It’s time again for another installment of the Farm to Shelves series. I’ve been flying around the country helping with shows and expos and finally I get a week back in the office, where I can finally work in peace and darkness.
They told me I get light bulbs when I stopped being so ugly.
Before we get started, I just want to clear up some misconceptions you might have about where chips are truly made. I’m not making assumptions on your intelligence or anything (I totally am), I only bring it up because when I started working here, for some reason I thought a chip factory would be more magical. Don’t get me wrong, it’s magical in its own right, but not mesquite BBQ river flowing through sour cream and onion valley magical. It seems ridiculous now, but I was hoping for a bit more showmanship.
Like this, minus the raw sewage.
I’m not sure why I thought that; building a factory that impractical would land you out of business before you even installed the horrifying tunnel boat ride. I’m only saying all of this so you don’t get your hopes up when I explain how our chips are made. No flavored wallpaper or dangerously jaundiced little people, just honest workers and sterile, efficient machinery. And at the end of the day, the taste of our chips makes up for the lack of pizzazz of the machinery.
So this is our machine that takes the pellets and turns them into our final product. It is a multi stepped process and that takes around 3 minutes to complete and…. No, you know what? This isn’t working. I thought it would but it isn’t. I’m already bored of this and we are only 1 and half sentences in. We need something to make this process more entertaining. Or maybe someone….
Ok I checked with Gene Wilder’s people and using his copyrighted “Willy Wonka©” character’s image is far too expensive. But, I did some negotiating and for a fraction of the cost I managed to get something just as good.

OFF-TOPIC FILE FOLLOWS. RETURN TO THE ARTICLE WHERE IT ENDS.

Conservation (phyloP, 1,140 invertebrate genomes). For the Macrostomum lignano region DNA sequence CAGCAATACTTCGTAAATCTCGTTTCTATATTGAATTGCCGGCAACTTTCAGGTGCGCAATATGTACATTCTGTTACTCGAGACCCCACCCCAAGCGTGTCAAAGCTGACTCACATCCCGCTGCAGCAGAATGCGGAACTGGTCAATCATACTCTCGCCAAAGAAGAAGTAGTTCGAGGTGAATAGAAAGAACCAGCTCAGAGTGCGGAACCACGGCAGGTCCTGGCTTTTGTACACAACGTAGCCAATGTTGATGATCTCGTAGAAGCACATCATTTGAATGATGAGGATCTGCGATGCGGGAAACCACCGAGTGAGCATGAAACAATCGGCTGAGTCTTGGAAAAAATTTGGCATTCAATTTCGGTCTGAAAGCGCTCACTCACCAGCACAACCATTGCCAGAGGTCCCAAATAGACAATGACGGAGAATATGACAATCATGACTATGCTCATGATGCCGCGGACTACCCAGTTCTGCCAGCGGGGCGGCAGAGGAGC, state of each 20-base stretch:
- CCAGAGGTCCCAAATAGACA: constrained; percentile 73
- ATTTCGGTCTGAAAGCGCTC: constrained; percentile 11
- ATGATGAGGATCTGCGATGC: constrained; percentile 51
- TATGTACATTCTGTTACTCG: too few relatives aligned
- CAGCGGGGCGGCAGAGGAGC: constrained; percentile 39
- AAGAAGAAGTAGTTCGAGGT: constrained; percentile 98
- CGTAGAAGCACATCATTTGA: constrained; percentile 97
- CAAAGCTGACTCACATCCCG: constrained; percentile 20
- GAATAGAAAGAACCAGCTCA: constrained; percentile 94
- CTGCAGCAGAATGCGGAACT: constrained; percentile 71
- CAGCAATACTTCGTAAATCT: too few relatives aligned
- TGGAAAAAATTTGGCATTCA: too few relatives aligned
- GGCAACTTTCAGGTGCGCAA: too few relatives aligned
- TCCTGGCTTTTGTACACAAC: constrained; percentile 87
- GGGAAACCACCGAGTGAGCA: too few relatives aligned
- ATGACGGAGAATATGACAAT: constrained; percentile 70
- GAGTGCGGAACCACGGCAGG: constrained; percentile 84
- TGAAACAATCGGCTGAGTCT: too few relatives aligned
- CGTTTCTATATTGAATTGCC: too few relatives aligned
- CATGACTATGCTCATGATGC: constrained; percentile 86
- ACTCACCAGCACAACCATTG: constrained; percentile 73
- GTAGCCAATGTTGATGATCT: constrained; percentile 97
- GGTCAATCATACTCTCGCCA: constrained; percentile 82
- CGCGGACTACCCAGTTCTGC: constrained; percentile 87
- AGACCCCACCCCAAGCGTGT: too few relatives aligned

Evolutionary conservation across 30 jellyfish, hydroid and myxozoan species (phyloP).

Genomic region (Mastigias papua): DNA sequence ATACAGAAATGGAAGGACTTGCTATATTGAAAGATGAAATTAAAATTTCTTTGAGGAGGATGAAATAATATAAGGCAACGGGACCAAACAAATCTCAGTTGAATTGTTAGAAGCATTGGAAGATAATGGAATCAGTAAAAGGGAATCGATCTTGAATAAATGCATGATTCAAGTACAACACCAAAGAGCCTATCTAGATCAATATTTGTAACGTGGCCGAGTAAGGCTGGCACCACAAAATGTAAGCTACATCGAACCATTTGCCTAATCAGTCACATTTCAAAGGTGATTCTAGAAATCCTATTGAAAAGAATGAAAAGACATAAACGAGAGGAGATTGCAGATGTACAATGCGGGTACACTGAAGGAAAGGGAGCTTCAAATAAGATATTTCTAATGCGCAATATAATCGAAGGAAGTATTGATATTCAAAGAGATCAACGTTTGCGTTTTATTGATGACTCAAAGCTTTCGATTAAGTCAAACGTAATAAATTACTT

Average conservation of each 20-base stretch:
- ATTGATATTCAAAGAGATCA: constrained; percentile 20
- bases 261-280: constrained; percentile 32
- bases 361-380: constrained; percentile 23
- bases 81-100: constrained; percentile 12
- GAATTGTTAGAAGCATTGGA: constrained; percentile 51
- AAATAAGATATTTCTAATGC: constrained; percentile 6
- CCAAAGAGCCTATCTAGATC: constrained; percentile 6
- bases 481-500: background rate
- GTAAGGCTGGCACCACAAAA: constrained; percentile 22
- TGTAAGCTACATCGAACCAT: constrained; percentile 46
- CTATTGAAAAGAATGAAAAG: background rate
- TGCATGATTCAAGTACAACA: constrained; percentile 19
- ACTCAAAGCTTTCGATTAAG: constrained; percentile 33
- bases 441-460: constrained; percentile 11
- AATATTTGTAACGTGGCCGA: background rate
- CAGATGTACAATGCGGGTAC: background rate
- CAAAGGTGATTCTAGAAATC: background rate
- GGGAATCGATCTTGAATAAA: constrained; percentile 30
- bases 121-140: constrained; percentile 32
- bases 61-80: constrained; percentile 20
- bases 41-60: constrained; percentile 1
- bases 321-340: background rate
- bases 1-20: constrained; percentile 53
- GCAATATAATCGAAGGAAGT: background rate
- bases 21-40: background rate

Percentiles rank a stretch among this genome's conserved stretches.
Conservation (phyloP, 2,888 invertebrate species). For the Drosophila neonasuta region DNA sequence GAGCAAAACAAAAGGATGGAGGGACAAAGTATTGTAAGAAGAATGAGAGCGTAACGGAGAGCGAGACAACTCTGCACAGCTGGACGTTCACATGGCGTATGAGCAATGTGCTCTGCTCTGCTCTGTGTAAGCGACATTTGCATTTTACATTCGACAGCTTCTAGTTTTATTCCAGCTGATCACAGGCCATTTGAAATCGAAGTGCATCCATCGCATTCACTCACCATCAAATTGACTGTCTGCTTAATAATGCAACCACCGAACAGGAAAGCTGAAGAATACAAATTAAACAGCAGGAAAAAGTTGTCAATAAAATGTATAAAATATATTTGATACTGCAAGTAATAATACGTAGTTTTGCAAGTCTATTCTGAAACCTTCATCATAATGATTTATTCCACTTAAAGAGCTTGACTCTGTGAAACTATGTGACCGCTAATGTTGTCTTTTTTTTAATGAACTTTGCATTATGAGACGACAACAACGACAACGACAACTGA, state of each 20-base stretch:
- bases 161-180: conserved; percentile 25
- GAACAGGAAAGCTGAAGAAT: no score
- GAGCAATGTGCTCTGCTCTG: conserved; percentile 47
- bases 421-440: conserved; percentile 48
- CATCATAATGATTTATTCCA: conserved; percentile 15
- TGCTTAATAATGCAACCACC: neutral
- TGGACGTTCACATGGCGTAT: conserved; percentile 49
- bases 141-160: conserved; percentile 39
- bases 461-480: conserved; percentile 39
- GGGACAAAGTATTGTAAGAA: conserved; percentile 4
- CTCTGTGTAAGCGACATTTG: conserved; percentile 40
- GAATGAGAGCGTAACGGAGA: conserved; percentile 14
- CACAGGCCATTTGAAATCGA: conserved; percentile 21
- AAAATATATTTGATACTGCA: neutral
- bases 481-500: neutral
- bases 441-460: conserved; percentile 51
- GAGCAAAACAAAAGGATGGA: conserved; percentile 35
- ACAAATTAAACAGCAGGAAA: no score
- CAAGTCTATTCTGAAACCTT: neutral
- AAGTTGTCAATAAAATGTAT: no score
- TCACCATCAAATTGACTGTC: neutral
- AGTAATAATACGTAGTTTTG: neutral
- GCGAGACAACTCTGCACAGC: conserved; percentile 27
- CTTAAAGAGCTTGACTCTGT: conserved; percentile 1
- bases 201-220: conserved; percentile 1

So first we have our pellets, which as we discussed before are pre-cooked with flour and ready to be super-heated in our expeller pressed safflower oil.
We then take the pellets and drop them into this huge drum called the “Dosing Drum”. This regulates the amount of chips that carry on to the next step as not to overwhelm the machine.
The chips are then evenly distributed onto a conveyor belt that leads them into the cooker. The chips are slowly cooked using our natural expeller pressed oils until nice and crispy.
After exiting the cooker, our chips are then lightly tossed on a conveyor belt to help dry them of the scalding hot oil. The conveyor makes a strange jerky motion to toss the chips around as it goes through this step. At this point the chips are at a point where they could be eaten, they would just horribly scald your mouth (deliciously). Once they are done getting tossed around, they are ready to be flavored and bagged, but those are blogs for another day.
I want to give a big thanks to Dave for helping us out today, “Thanks again, Dave!”
Come by next week and I’ll be going into how we go about flavoring our delectable chips.
Will the Intern